The time was right. Anyone who has ever seen a pop video from those years will know that the 1980s loved color, and Swatch gave the go-go decade a polychromatic jolt, while also fighting against the flood of literally faceless digital watches with traditional analog hands. And suddenly Swatch was everywhere: there were Keith Haring Swatches, there were Vivienne Westwood Swatches, and there was even a giant (531 feet long) yellow Swatch hanging down the side of the Commerzbank in Frankfurt.

As well as enjoying commercial success, Swatch also shifted attitudes about watches. The 1980s were “designer” years, and design mavens lauded the Swatch as they did other totems of the times, such as the Filofax and the Montblanc pen. Gone was the idea of the watch for life. With the Swatch being issued in an abundance of colors and styles at the standard price of 50 Swiss francs, you could now have a watch for every day of the week. Multiple-watch ownership became a mainstream thing: the psychological foundations of modern watch collecting had been laid.

Watches in Swatch’s bioceramic MoonSwatch collection are flying off the shelves.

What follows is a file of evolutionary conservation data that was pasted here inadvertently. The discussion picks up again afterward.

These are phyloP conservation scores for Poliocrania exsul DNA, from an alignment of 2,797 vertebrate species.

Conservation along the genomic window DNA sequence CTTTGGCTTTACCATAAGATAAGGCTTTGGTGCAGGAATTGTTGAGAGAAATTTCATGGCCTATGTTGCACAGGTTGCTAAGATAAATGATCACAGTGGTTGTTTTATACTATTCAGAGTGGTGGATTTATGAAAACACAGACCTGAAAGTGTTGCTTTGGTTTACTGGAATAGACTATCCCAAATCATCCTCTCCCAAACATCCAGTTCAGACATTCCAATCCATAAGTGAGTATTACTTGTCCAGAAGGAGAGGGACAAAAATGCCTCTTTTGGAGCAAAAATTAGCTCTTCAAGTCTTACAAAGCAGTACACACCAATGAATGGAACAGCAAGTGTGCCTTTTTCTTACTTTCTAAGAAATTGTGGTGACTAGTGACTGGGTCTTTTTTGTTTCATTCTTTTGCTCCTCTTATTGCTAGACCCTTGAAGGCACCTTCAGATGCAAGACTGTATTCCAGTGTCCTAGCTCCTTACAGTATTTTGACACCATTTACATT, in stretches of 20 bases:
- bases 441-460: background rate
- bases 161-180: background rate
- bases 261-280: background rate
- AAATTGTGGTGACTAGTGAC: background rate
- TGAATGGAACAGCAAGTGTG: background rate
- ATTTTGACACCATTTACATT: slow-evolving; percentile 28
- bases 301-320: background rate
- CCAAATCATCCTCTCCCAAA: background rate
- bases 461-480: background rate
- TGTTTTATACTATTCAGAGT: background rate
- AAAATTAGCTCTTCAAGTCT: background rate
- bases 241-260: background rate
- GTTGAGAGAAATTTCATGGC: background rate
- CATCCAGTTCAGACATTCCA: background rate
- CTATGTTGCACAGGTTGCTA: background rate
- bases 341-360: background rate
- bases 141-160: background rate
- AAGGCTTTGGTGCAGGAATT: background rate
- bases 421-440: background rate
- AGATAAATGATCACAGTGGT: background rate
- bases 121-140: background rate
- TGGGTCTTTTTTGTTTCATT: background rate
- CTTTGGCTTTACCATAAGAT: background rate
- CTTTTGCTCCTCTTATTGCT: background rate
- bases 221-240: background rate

A.S.U.A.G. merged with S.S.I.H. (Société Suisse pour l’industrie Horlogère SA) and in 1998 the new entity was renamed Swatch Group. It embraced the full gamut of the industry, from the manufacture of specialized components, viz. Nivarox, which makes parts for watch escapements, to brands including Breguet, Napoleon’s favorite watchmaker, and Omega.

Gone was the idea of the watch for life. Issued in an abundance of colors and styles, you could now have a watch for every day of the week.

Swatch had not disappeared, but it had become part of the landscape, a landmark so familiar that it becomes almost invisible. But working in secrecy, Swatch leveraged the power and collectibility of a resurgent Omega to launch the MoonSwatch. Essentially a Swatch made to look like the well-known Omega Moonwatch, manufactured in eco-sounding “bioceramic,” each was named after one of the planets of the solar system and given its own livery (yellow for the Sun, red for Mars, etc.).

I have to admit, I was skeptical. I imagined it would be a nine-day wonder, and I was even concerned that while it would do wonders for Swatch, it might dim the luster of the Omega brand.

Swatch made the 1980s pop.